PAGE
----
Encyclopedia Astronautica
Ariane H10-3


Lox/LH2 propellant rocket stage. Loaded/empty mass 12,310/1,570 kg. Thrust 62.70 kN. Vacuum specific impulse 446 seconds.

Cost $ : 12.000 million.

AKA: H-10-3.
Status: Retired 2003.
Gross mass: 12,310 kg (27,130 lb).
Unfuelled mass: 1,570 kg (3,460 lb).
Height: 11.85 m (38.87 ft).
Diameter: 2.66 m (8.72 ft).
Span: 2.66 m (8.72 ft).
Thrust: 62.70 kN (14,096 lbf).
Specific impulse: 446 s.
Burn time: 759 s.
Number: 116 .

More... - Chronology...


Associated Countries
Associated Engines
  • HM7-B SEP, Ottobrunn lox/lh2 rocket engine. 70 kN. Isp=447s. Increased performance version of the HM-7 engine for the Ariane 2 and 3. Combustion chamber pressure raised from 30 to 35 bar and nozzle extended. First flight 1984. More...

Associated Launch Vehicles
  • Ariane 40-3 French orbital launch vehicle. 3 stage core vehicle with Ariane Ariane H10-3 upper stage. More...
  • Ariane 42L-3 French orbital launch vehicle. As Ariane 42L but with Ariane H10-3 upper stage. More...
  • Ariane 42P-3 French orbital launch vehicle. As Ariane 42P but with Ariane H10-3 upper stage. More...
  • Ariane 44P-3 French orbital launch vehicle. As Ariane 44P but with Ariane H10-3 upper stage. More...
  • Ariane 44LP-3 French orbital launch vehicle. As Ariane 44LP but with Ariane H10-3 upper stage. More...
  • Ariane 44L-3 French orbital launch vehicle. As Ariane 44L but with Ariane H10-3 upper stage. More...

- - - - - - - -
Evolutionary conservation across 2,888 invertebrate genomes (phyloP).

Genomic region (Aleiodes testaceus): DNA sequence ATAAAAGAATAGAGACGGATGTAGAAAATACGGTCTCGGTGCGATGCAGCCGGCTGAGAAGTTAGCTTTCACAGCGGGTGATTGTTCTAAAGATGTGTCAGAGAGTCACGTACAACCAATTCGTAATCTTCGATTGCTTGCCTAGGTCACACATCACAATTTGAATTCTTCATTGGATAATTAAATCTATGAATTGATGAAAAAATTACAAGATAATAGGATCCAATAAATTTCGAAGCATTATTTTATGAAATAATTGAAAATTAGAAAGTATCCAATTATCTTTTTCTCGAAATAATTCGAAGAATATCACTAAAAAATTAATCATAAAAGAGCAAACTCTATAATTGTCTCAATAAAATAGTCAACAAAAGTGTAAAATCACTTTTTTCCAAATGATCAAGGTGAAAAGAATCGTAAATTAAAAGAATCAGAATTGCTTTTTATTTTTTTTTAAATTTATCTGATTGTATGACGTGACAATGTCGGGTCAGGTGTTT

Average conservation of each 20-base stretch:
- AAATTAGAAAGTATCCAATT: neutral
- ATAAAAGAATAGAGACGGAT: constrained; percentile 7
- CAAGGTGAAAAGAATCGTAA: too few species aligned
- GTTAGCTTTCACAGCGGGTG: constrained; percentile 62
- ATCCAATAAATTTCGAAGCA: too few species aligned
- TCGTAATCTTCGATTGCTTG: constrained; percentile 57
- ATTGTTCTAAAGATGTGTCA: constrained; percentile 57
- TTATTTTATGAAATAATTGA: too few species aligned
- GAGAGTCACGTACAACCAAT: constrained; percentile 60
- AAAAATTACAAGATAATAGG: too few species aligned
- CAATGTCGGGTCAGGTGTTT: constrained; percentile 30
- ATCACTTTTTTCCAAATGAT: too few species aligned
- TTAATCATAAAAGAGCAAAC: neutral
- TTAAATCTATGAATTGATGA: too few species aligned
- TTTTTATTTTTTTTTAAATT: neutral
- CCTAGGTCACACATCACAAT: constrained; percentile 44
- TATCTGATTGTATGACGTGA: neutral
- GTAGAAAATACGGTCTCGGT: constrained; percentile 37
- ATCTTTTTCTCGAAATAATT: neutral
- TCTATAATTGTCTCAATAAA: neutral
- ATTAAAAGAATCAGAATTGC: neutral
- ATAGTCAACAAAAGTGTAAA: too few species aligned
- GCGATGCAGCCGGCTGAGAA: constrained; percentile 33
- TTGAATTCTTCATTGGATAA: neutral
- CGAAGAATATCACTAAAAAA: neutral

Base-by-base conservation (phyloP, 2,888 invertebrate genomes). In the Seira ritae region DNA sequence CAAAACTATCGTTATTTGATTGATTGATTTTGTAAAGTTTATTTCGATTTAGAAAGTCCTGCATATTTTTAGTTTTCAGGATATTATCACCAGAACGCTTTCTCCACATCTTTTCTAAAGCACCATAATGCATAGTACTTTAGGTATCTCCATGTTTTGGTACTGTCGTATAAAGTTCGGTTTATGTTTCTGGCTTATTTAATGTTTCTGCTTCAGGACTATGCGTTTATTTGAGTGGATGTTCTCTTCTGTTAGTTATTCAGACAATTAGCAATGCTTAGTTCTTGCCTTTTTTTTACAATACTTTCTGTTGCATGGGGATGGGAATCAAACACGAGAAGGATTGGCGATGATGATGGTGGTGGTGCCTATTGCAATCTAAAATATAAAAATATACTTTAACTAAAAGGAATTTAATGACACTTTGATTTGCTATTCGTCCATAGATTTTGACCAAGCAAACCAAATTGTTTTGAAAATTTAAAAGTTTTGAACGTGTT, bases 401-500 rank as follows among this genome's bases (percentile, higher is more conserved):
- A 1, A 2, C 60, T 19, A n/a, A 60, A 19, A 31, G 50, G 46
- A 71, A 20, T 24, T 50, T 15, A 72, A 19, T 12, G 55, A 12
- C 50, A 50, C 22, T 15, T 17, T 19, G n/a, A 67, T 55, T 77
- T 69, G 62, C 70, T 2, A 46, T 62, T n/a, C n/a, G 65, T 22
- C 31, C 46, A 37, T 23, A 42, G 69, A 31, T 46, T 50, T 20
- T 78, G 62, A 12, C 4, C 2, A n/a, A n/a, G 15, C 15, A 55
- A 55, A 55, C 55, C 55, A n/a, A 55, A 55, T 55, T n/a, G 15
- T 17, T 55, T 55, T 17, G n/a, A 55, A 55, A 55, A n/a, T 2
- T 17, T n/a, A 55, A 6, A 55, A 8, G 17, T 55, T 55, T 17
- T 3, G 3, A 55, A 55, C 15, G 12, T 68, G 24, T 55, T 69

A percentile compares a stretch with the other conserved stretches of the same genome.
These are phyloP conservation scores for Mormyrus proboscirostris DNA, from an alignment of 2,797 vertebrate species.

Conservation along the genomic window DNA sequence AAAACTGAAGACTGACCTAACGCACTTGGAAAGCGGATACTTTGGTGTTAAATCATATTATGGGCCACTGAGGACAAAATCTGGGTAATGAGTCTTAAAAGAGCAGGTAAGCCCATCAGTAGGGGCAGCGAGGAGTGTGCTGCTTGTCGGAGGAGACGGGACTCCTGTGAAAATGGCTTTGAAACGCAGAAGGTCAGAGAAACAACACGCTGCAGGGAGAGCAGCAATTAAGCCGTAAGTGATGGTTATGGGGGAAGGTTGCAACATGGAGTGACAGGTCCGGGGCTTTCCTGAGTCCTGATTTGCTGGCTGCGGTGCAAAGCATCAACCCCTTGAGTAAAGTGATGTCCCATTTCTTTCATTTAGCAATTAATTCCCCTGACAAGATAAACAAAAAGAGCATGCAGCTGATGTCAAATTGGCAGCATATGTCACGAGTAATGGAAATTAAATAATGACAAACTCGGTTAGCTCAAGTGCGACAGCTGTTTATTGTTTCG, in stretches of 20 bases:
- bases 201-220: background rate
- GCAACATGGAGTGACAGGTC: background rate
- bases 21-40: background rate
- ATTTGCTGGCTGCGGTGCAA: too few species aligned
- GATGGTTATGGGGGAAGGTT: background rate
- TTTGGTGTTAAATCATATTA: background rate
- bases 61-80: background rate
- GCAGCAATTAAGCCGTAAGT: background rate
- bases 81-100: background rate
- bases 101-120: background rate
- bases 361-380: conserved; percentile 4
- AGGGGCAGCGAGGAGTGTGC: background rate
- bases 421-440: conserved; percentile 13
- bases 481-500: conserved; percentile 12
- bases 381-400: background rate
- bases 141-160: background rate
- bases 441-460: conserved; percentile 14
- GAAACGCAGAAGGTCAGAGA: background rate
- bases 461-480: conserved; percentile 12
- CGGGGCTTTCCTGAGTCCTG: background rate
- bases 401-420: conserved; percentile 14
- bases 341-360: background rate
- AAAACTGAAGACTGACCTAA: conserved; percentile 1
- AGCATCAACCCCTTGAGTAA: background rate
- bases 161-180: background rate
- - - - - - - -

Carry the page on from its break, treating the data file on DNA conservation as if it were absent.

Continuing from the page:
Associated Propellants
  • Lox/LH2 Liquid oxygen was the earliest, cheapest, safest, and eventually the preferred oxidiser for large space launchers. Its main drawback is that it is moderately cryogenic, and therefore not suitable for military uses where storage of the fuelled missile and quick launch are required. Liquid hydrogen was identified by all the leading rocket visionaries as the theoretically ideal rocket fuel. It had big drawbacks, however - it was highly cryogenic, and it had a very low density, making for large tanks. The United States mastered hydrogen technology for the highly classified Lockheed CL-400 Suntan reconnaissance aircraft in the mid-1950's. The technology was transferred to the Centaur rocket stage program, and by the mid-1960's the United States was flying the Centaur and Saturn upper stages using the fuel. It was adopted for the core of the space shuttle, and Centaur stages still fly today. More...

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